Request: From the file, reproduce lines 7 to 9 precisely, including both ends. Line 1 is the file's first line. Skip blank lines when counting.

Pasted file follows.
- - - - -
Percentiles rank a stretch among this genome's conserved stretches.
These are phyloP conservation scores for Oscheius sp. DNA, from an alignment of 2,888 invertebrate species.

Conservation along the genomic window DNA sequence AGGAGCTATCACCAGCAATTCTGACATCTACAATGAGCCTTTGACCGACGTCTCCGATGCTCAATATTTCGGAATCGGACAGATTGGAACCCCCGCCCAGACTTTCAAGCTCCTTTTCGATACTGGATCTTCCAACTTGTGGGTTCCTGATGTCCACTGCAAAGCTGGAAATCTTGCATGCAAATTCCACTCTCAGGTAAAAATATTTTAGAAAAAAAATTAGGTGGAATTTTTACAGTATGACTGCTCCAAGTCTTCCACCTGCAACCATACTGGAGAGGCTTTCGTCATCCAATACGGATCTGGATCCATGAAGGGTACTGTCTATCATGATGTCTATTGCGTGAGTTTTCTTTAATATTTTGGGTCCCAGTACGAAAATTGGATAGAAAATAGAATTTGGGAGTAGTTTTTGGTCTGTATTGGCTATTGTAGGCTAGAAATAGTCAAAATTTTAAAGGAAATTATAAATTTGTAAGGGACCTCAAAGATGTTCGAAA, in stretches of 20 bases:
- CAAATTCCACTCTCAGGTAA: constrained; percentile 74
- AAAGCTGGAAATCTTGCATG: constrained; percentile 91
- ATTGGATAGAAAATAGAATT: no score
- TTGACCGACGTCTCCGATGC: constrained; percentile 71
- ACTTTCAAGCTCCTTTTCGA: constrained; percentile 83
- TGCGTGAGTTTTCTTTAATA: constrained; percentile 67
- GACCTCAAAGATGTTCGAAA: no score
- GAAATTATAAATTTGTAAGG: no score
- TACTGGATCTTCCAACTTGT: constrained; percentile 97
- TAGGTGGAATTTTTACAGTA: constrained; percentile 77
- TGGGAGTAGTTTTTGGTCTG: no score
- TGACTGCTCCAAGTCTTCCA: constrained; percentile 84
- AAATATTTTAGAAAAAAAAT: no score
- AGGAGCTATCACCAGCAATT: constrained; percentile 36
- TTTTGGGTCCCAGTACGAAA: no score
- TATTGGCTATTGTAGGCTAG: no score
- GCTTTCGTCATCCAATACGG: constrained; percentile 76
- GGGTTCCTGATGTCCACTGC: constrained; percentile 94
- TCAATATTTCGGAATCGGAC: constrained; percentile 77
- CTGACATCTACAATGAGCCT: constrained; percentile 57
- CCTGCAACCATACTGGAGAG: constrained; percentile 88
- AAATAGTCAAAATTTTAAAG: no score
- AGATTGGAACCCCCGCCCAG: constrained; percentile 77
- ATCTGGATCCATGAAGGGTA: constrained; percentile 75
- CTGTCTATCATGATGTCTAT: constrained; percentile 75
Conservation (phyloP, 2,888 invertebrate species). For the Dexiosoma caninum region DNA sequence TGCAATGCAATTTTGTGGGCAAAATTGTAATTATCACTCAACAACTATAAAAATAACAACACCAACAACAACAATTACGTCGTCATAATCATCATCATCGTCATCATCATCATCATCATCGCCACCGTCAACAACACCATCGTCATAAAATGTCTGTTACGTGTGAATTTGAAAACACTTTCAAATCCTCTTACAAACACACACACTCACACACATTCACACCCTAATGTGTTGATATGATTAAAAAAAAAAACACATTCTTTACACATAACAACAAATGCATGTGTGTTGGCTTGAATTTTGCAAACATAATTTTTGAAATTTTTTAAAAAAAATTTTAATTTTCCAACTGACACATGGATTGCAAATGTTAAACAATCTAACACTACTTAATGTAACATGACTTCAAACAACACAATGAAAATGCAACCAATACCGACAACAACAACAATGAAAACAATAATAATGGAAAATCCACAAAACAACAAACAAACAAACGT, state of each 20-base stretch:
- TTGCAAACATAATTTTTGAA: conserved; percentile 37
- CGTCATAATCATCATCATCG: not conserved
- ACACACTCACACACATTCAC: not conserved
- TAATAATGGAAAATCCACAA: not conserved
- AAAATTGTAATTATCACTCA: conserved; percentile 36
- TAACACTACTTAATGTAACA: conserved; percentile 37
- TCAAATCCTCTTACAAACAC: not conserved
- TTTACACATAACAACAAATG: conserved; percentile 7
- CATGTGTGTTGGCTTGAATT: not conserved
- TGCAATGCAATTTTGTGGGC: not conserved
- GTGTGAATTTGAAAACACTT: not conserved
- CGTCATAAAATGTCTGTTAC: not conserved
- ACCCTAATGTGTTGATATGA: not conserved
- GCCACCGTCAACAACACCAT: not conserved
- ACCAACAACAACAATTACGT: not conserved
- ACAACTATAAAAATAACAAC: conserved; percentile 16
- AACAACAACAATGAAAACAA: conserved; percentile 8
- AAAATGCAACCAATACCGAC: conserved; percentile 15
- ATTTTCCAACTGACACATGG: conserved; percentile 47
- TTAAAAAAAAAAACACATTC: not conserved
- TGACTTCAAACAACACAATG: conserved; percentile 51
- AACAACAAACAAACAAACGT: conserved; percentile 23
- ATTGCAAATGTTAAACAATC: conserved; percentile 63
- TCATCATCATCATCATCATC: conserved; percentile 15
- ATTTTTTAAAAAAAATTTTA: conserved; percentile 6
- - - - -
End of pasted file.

- TTGACCGACGTCTCCGATGC: constrained; percentile 71
- ACTTTCAAGCTCCTTTTCGA: constrained; percentile 83
- TGCGTGAGTTTTCTTTAATA: constrained; percentile 67